The short notice for the virtual meeting resulted in confusion. About 30 people involved with the Bitterroot Alliance for Diversity and Inclusion met at the school with signs to show support for the Gay-Straight Alliance club. They walked from the parking lot to Highway 93, and were joined by about 10 other people with pride flags and rainbow-colored signs. Several cars passing by honked in support.
Several people with Stand Together for Freedom showed up to the parking lot and left shortly after the meeting started. Two sheriff's deputies were outside the gym.
'A nightmare for administration'
Reeves, vice chair of the board of trustees, proposed a motion to limit the participation of informal groups based on their affiliated school, meaning an elementary student could not join a middle school club. He added an amendment to the motion that would require parental consent to join informal clubs. The motion and amendment were seconded by trustee Lacy Janes.
“I just want the board to know if that’s the language that’s adopted it’s going to be a nightmare to manage informal groups,” said Brian Rayburn, Florence-Carlton public schools superintendent.
If the motion is approved, certain groups will “go underground, they’ll have these conversations at the lunch table,” Rayburn added.
Students going to a teacher’s classroom to play board games or get help with school work would be considered an informal group, he said.
Board chair Kim Bauer echoed Rayburn’s concerns.
“Not only is it a nightmare for administration, I don’t feel like it’s the direction our students and staff are asking for, or our community is asking for by any means,” Bauer said.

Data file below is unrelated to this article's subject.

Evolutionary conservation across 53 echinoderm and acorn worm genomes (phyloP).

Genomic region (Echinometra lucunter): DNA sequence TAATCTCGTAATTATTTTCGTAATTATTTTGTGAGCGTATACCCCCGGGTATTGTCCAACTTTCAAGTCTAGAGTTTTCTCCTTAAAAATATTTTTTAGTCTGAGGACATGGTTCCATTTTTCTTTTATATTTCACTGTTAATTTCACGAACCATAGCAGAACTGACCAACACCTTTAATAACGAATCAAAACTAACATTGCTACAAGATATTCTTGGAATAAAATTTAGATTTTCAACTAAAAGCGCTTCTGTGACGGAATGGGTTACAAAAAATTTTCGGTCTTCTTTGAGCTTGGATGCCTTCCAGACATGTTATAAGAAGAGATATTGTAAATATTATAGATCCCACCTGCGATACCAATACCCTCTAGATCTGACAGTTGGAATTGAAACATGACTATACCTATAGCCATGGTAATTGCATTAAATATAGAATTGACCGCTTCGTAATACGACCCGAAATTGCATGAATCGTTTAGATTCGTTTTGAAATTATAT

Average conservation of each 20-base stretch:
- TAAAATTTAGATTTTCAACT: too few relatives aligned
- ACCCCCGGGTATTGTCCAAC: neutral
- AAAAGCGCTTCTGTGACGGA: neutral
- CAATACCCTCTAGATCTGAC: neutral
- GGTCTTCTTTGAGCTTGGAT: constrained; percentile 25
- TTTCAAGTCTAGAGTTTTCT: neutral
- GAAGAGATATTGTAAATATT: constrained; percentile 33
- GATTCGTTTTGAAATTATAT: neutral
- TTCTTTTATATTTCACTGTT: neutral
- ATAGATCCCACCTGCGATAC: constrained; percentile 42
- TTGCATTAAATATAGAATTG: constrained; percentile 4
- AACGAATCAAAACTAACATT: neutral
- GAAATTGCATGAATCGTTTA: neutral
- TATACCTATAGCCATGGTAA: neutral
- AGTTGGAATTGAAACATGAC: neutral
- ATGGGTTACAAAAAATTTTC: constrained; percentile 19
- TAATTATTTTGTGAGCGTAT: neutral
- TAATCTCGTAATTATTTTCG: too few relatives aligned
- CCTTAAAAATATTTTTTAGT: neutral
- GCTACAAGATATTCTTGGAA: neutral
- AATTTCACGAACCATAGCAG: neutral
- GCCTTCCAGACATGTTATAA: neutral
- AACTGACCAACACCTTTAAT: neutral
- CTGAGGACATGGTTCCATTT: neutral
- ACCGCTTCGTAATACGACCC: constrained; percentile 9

Board members went back and forth attempting to clarify and modify the definition of an informal group. Janes proposed defining an informal group by the number of times they meet. She also pitched requiring parental consent for such groups at the elementary and middle school level.
“Students' rights are not above parents' rights and I think that’s a big issue at hand,” Janes said. “Parents don’t have to let their rights go because kids think that they have more rights.”
After 10 p.m., trustee Ben Crocker suggested tabling discussion on the matter “given the lateness of the hour” and “the complexity of the decision.” He also pointed out that they were missing one trustee, as Bobbie Ketelhut was not present.
Jay Dixon, a former Florence-Carlton trustee from 2014-2018, expressed his contempt about tabling discussion due to the time of night and said he felt the motion at hand was too confusing.
Other commenters worried about perception from people who don't live in the Bitterroot Valley, with one saying the issue would only “rile up people from outside of our community.”
After nearly two hours of discussion on the policy alone, Reeves rescinded his motion in favor of tabling discussion until a future meeting with the district’s legal counsel. Janes followed up with a motion to end the meeting, which concluded around 11:30 p.m.
The issue will be discussed at a special meeting in July, which has not been scheduled yet.